Tailoring light-matter interaction at the nanometer scale is in the central of nanophotonics and nanoplasmonics, with the ultimate goal of fully control of light. Surface plasmons (SPs) are collective oscillations of free charges in metals. The use of the deep-subwavelength characteristic associated with SPs is one major way to beat the diffraction limit to achieve really ‘nano’-photonics. After a rapid development in the past decade, plasmonics is now covering a broad range of braches, including surface enhanced Raman spectroscopies (SERS), plasmonic waveguides, nonlinear plasmonics, quantum plasmonics, optical antenna, biological sensing, medical therapy, plasmon enhanced catalysis, etc.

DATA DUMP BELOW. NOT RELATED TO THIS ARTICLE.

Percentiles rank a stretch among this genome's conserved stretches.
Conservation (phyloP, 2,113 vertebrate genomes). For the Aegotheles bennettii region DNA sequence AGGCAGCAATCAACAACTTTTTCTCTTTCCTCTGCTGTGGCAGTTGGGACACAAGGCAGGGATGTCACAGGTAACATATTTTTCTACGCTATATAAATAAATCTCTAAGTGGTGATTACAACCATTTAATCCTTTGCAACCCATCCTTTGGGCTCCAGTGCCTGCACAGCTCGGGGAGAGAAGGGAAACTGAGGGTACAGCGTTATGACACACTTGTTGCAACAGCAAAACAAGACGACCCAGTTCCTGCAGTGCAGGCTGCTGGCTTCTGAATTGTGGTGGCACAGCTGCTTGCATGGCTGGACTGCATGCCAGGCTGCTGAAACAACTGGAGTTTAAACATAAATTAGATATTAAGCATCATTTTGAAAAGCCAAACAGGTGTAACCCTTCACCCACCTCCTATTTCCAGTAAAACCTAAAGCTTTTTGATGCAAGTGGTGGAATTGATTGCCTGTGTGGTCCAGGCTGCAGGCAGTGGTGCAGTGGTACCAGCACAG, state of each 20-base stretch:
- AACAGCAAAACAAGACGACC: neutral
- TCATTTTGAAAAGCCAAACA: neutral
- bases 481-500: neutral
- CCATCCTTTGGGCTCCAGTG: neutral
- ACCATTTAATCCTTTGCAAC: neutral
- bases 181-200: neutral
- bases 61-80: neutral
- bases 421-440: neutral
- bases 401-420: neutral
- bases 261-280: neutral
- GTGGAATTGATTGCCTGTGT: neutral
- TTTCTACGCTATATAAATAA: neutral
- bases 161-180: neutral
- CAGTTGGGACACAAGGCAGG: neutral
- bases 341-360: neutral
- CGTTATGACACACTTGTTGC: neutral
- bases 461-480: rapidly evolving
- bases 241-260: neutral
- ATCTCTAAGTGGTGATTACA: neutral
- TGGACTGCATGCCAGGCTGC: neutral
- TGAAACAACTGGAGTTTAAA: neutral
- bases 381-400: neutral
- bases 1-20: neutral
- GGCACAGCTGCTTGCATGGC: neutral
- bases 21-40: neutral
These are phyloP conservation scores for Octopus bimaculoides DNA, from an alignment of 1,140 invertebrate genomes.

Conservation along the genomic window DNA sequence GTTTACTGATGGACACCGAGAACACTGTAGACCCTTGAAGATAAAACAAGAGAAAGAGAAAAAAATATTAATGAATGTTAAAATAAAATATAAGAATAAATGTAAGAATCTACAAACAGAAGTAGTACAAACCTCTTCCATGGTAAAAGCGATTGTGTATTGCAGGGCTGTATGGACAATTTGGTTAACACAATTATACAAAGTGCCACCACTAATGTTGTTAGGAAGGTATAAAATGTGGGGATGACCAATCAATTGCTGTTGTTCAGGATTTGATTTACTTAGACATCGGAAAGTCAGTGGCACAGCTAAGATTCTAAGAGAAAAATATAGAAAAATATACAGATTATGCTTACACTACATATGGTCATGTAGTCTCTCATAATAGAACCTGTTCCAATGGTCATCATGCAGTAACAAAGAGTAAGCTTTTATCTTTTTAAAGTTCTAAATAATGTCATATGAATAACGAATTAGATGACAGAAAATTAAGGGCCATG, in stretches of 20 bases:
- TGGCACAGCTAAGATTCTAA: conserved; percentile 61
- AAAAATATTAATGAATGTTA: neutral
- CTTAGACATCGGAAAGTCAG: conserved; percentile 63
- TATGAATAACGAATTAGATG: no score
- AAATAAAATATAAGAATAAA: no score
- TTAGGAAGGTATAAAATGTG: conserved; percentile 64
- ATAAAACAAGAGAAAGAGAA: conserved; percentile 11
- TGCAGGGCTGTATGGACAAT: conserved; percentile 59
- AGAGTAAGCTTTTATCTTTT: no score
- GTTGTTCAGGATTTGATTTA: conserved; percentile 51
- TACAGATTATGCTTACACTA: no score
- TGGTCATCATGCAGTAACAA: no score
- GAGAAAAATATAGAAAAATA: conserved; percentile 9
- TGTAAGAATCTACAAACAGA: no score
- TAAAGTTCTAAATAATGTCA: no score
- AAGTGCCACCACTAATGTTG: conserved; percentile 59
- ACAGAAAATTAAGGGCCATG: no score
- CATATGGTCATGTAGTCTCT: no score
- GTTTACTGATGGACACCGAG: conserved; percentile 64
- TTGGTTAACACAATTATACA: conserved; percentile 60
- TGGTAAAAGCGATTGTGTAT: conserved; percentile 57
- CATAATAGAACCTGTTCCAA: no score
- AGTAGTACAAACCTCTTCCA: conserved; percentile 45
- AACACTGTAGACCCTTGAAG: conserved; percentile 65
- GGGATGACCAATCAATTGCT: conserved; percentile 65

The Xu research group mainly focus on the electromagnetic and chemical effect on SERS, the properties of surface plasmon polaritons (SPPs) on one-dimensional nanowires and their application in on-chip functionalized optic devices. We are also interested in fabrication plasmonic materials from both top-down and bottom-up approaches, the integration of plasmonic materials with other fancy materials like 2D materials, topological superconductors and insulators.
Research interests includes the following areas (click to learn more):